23

I'm currently writing a book, and I'd like some of the sections to be clearly marked as "difficult" or "optional". Not only sections, but also exercises (I'm using the exercise package) and theorems (that I am defining with newtheorem from amsthm)). Something that would work for arbitrary sectioning levels, environments, etc would be great...

edit: I think I should have also said -- I'd like something like a star at the margin, close to the section/theorem/etc, and, if it's a section or chapter, then there should be a star before it in the text and at the table of contents:

1 Introduction
    1.1 blah
    2.3 blah
2 Some Chapter
    2.1 blah
  * 2.2 this is an optional section 
    2.3 blah blah

edit: it would be nice if the star (or a configurable symbol of course) was placed before the section number.

0

6 Answers 6

7

The titletoc manual introduces an interesting method to do what you are after. It's illustrated best with an example.

\documentclass[11pt,a4paper,english]{book}
\usepackage[T1]{fontenc}
\usepackage[utf8]{inputenc}
\usepackage{babel}
\usepackage[pagestyles,raggedright]{titlesec}
\usepackage{titletoc}
\usepackage{blindtext}

\title{A document with stuff for advanced or optional reading}
\author{Jay}

\newcommand{\secmark}{}
\newcommand{\marktotoc}[1]{\renewcommand{\secmark}{#1}}
\newenvironment{advanced}{
  \renewcommand{\secmark}{*}%
  \addtocontents{toc}{\protect\marktotoc{*}}
}
{\addtocontents{toc}{\protect\marktotoc{}}}

\titleformat{\section}{\normalfont\Large}{\makebox[1.5em][l]{\llap{\secmark}\thesection}}{0.4em}{}
\titlecontents{section}[3.7em]{}{\contentslabel[\llap{\secmark}\thecontentslabel]{2.3em}}{\hspace*{-2.3em}}{\titlerule*{}\bfseries\contentspage}

\newpagestyle{front}{%
  \headrule
  \sethead[\thepage][][\subsectiontitle]{\sectiontitle}{}{\thepage}
  \setfoot[][][]{}{}{}
}

\newpagestyle{main}{%
  \headrule
  \sethead[\thepage][][\thesubsection\quad\subsectiontitle]{\llap{\secmark}\thesection\quad\sectiontitle}{}{\thepage}
  \setfoot[][][]{}{}{}
}
\newpagestyle{back}{%
  \headrule
  \sethead[\thepage][][\subsectiontitle]{\sectiontitle}{}{\thepage}
  \setfoot[][][]{}{}{}
}


\begin{document}
  \frontmatter
  \pagestyle{front}
  \maketitle
  \tableofcontents\newpage

  \mainmatter
  \pagestyle{main}
  \blinddocument
  \begin{advanced}
    \blinddocument
  \end{advanced}
  \blinddocument

  \backmatter
  \appendix
  \pagestyle{back}
\end{document}

This example starts with marking selected sections within a chapter. For marked chapters it needs to be modified accordingly.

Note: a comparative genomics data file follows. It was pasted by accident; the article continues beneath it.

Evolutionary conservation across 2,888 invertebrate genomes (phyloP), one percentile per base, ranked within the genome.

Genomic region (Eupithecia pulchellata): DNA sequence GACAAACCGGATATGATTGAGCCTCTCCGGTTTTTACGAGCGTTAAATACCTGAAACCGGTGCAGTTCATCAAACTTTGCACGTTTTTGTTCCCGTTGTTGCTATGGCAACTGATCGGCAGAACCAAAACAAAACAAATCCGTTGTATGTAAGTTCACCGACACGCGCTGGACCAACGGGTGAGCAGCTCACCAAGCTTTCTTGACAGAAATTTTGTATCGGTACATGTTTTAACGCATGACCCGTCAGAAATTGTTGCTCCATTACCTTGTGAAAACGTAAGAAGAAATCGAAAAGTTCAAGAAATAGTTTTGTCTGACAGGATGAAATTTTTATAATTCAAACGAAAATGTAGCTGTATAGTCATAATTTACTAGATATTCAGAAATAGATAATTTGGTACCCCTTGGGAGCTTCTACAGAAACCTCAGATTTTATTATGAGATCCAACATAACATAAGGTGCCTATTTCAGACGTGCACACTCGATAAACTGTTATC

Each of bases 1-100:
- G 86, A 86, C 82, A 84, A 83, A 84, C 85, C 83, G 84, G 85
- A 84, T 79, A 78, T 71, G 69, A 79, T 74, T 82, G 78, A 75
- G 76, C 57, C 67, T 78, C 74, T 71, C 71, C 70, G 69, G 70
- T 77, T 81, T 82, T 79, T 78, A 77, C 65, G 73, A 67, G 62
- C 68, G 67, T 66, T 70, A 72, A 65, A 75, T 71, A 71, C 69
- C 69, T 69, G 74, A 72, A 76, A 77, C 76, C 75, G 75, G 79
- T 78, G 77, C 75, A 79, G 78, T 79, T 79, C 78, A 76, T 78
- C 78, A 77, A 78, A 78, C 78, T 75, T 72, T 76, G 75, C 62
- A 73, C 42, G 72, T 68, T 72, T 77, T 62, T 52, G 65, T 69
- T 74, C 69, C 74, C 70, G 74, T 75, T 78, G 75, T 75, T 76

As always, the blindtext package is only for creating dummy text, thus is not part of the solution.

1
  • Thank you! Now I can also declare \newcommand{\advsection}[1]{\begin{advanced}\section{#1}\end{advanced}}, which gives me a nice \advsection command. :-)
    – Jay
    Commented Jun 19, 2012 at 2:42
5

I don't have an answer for sections, but I do have one for environments. It allows you to tag the environments you want labelled specially.

\documentclass{article}
\usepackage{ifthen}
\usepackage{xargs}
\usepackage{lipsum}

\setlength{\parindent}{0mm}

\newcounter{problem}
\newcommand{\trickysymbol}{$\clubsuit$ }
\newlength{\trickysymbollength}
\settowidth{\trickysymbollength}{\trickysymbol}
\newenvironmentx{problem}[2][1={},2={},usedefault]{%
    \refstepcounter{problem}%
    \ifthenelse{\equal{#2}{}}%
    {%
        % if no second argument
        \ifthenelse{\equal{#1}{}}%
        {% 
            \textbf{Problem \theproblem }\par%
        }%
        {%
            \textbf{Problem \theproblem \, (#1) }\par%
        }%
    }%
    {%
        % tricky problems
        \ifthenelse{\equal{#2}{tricky}}%
        {%
            \ifthenelse{\equal{#1}{}}%
            {% 
                \hspace{-\trickysymbollength}\trickysymbol\textbf{Problem \theproblem }\par%
            }%
            {%
                \hspace{-\trickysymbollength}\trickysymbol\textbf{Problem \theproblem \, (#1) }\par%
            }%
        }{ \textbf{Problem} \theproblem \, (#1) {\bf\huge\color{red}tricky?}\par}%
    }%
    \ignorespaces%
}%
{%
    \par\noindent\ignorespacesafterend
}%

\begin{document}


\begin{problem}[description goes here]